The Pitkin County Open Space and Trails team has finalized their draft plan for the proposed Carbondale to Crested Butte trail; they are set to present and discuss it with the Pitkin County commissioners on Nov. 7.
The meeting will start at 1 p.m. at the Third Street Center, with the Open Space and Trails Board (OST) kicking it off by outlining the plan and welcoming public comments. OST will then present a recommendation to county commissioners, who will in turn consider the recommendation, discuss possible revisions and finally decide whether or not to give it their stamp of approval.
The trail’s starting point will begin with the 8.5-mile Crystal Valley stretch in Carbondale, and continue south 13 miles through Redstone and up to the top of McClure Pass. Moving along into the Muddy Creek drainage, it will descend the southern side of the pass toward Kebler Pass Road, where it will climb to the top of Kebler Pass, cross into the Coal Creek drainage and descend again, heading east toward Crested Butte.
The goal for this 83-mile route is to improve safety for both non-motorized trail users, as well as motorized Highway 133 and Kebler Pass travelers, while also providing opportunities for recreation.
“The plan has also significantly expanded to not only protect wildlife, but to actually enhance wildlife habitat up the Crystal River,” says Gary Tennenbaum, Director of Pitkin County Open Space and Trails. “It’s because of this planning process that we’re going to do more for wildlife than what would’ve been done before this process started.”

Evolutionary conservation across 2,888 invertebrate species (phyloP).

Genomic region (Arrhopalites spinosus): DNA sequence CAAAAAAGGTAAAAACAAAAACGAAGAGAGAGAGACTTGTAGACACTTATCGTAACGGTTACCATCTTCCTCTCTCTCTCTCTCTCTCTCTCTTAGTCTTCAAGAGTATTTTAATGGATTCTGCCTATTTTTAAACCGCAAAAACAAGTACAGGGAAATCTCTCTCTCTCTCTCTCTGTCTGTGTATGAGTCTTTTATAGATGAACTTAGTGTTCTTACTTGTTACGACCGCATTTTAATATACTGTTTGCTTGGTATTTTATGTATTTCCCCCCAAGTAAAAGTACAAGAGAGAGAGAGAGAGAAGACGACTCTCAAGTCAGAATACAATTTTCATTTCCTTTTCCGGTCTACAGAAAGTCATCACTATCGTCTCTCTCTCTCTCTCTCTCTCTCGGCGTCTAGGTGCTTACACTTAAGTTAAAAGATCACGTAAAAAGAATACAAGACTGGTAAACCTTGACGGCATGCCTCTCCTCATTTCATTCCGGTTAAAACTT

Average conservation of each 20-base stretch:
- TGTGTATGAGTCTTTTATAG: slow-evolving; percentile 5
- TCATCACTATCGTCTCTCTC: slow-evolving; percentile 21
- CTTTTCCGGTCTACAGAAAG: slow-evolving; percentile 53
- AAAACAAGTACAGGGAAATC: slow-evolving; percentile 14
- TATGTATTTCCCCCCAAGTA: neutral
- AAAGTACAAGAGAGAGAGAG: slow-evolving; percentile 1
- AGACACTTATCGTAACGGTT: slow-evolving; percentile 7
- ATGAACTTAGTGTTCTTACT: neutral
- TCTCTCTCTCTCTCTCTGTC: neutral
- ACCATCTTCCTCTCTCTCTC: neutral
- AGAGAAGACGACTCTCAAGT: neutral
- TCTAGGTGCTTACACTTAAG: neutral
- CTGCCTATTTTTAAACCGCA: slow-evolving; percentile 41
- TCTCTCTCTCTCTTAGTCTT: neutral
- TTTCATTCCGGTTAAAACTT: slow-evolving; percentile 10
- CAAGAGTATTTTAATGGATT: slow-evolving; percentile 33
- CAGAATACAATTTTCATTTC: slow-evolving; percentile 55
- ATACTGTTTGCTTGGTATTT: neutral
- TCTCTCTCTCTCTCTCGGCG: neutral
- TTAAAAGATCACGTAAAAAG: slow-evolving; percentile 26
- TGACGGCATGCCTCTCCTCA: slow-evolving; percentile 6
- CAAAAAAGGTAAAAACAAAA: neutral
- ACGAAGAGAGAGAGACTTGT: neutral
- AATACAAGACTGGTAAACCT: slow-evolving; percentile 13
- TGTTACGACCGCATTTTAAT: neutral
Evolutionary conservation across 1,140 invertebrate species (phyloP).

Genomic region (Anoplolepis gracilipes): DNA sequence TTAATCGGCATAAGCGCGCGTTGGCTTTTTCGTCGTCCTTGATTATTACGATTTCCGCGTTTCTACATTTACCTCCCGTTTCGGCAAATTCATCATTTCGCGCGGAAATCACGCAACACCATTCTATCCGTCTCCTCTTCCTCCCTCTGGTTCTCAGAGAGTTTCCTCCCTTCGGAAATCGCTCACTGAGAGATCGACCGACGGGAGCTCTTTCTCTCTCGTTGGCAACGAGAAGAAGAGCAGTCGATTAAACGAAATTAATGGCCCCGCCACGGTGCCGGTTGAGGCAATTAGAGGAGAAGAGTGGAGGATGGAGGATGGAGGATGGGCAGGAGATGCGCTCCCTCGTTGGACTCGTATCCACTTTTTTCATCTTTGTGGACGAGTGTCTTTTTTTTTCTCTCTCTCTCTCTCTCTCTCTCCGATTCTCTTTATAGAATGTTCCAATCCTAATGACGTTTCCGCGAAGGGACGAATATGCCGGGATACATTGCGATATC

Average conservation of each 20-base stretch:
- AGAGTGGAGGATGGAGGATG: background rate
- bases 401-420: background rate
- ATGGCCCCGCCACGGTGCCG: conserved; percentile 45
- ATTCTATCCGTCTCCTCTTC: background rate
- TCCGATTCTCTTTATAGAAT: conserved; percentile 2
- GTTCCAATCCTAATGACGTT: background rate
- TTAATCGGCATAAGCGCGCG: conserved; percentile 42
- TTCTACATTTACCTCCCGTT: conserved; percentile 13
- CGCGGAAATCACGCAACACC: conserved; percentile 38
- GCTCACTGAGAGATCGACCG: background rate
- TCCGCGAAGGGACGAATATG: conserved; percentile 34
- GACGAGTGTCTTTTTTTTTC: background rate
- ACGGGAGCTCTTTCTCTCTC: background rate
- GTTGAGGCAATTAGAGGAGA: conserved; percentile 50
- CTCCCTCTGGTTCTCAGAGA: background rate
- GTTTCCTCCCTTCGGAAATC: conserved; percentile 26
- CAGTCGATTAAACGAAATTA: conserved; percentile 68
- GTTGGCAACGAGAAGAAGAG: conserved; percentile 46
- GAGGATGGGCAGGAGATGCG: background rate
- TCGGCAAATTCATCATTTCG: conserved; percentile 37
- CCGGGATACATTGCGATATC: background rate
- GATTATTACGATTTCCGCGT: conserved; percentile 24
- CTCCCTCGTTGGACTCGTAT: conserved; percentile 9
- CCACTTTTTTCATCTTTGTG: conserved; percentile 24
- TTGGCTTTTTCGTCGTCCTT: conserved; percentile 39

If approved, a second reading and public hearing will be scheduled for Dec. 5.
Tennenbaum notes that phase one is the only measure that truly gets approved if the commissioners accept this plan as written.
“With phase one, we go from Redstone to the top of McClure Pass. If that gets approved, it will take some time to construct and get through the NEPA and CDOT review processes. Then, we would go back to the County Commissioners and the Open Space Board and see which phase they would like to go with next,” he says.
“It’s is really a vision statement for the future that will take probably decades to complete,” he adds.
For Carbondale, this trail provides a link to Redstone that doesn’t require driving. And vice versa for people who live up in the Crystal Valley and want to bike to Carbondale. Tennenbaum predicts it could help businesses in both towns as well, given the projected increase in rider traffic.